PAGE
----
Princeton University Students Do Reforestation

September 3rd, 2019

A dozen Princeton University first-year students got “dirt showers” and “dirt manicures” while using shovels, pickaxes, and rakes as they planted hundreds of trees during a stewardship project at The Watershed Institute this week.

As part of the orientation program organized by the University’s Pace Center for Civic Engagement (the Pace Center), the students help with a reforestation project for three days on the Watershed Reserve. Students with the University’s separate Outdoor Action program – who camped at the Watershed each night during their orientation experience – hiked, kayaked, biked and explored the region during their daytime adventures. On their final day, the Outdoor Action participants assisted with the Watershed’s reforestation project.

Community Action (CA) and Outdoor Action (OA) help the first-year students’ transition to college life and introduce them to the Princeton community’s expectations, resources and values. By fanning out to nonprofits in the region, more than 620 students – or about half of the Class of 2023 – learned about service and civic engagement through their CA experiences.

The Watershed hosted 40 first-year students – some arriving from far-flung places like Norway, Dubai, Turkey and England just days beforehand – as well as several student leaders who helped organize the outings. The Watershed was one of two environmental CA offerings for the first-year students. Along with the reforestation project, the CA group caught butterflies, met some wildlife in Discovery Hall and learned about the sustainability features of the LEED-Platinum certified Watershed Center.

“We’re thrilled to have Community Action and Outdoor Action here on campus and appreciate their hard work on these hot days,” said the Watershed’s Executive Director Jim Waltman, Princeton Class of ’86.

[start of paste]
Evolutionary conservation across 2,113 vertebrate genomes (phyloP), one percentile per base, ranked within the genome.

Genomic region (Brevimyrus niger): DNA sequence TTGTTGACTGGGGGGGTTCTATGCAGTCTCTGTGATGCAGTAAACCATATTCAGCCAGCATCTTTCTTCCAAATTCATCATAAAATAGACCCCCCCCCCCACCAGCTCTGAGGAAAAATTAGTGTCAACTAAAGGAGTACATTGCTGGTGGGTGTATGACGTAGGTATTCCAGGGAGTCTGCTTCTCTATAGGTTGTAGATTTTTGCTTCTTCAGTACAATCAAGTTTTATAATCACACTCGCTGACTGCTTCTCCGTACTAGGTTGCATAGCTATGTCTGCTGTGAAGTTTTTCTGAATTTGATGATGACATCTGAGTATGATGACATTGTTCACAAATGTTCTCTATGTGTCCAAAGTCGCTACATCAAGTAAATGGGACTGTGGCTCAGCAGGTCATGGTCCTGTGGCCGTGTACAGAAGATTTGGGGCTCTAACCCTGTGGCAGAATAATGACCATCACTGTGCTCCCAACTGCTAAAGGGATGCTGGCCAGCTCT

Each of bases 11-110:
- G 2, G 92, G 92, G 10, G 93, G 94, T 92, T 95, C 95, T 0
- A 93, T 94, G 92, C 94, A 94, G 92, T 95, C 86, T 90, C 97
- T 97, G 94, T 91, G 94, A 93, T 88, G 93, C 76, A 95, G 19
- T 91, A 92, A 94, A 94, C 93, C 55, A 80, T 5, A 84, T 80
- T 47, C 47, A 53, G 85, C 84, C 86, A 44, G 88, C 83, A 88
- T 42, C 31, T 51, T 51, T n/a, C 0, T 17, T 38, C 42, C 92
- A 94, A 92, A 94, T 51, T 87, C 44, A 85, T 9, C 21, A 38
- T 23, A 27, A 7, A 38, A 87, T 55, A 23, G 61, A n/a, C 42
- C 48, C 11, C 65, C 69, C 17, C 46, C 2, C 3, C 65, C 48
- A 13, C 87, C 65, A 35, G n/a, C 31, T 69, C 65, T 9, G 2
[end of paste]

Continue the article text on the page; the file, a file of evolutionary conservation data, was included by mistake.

Jani Dumapit, 18, said she was more accustomed to walking on paved sidewalks around her home in New York City than she was navigating rocky, steep ascents on day hikes in the nearby Sourland Mountains. The OA participant, who chose to challenge herself, said the star-gazing activities each night was a personal highlight.

“When you throw a bunch of kids, who’ve never met before, into the woods and you have these strangers sleeping together in the tents each night, it really forces you to find a lot of commonalities,” she said. “We do a lot of bonding activities so we get to know each other beyond, ‘what’s your major’?”

Ava Goldinger, 20, of Pittsburgh, Penn., said she opted to be a CA group leader for the second year to create personal connections with the incoming class at the Watershed.

“Growth really happens when you move out of your comfort zone. This group has been great and we can see the direct impact we’re having by planting these trees,” she said. “These were 10-11 strangers with so many different backgrounds and I initially wondered how I was going to find something in common and create bonds? Then, once we got working, talking and listening to music as we worked, it all happened without feeling forced.”

Yoshi Takahashi, 19, who was born in Japan and has lived in Connecticut for the past nine years, said his CA experience has been great. “When you’re with people you didn’t know two days ago, and you have fun sometimes and struggle in other moments, you create bonds through hard work and you develop together on another level.”

Added Nazdar Ayzit, 19, of Turkey, “This is a nice way to bring national and international students together. This activity is helping me adjust to the U.S. and American people as well.”






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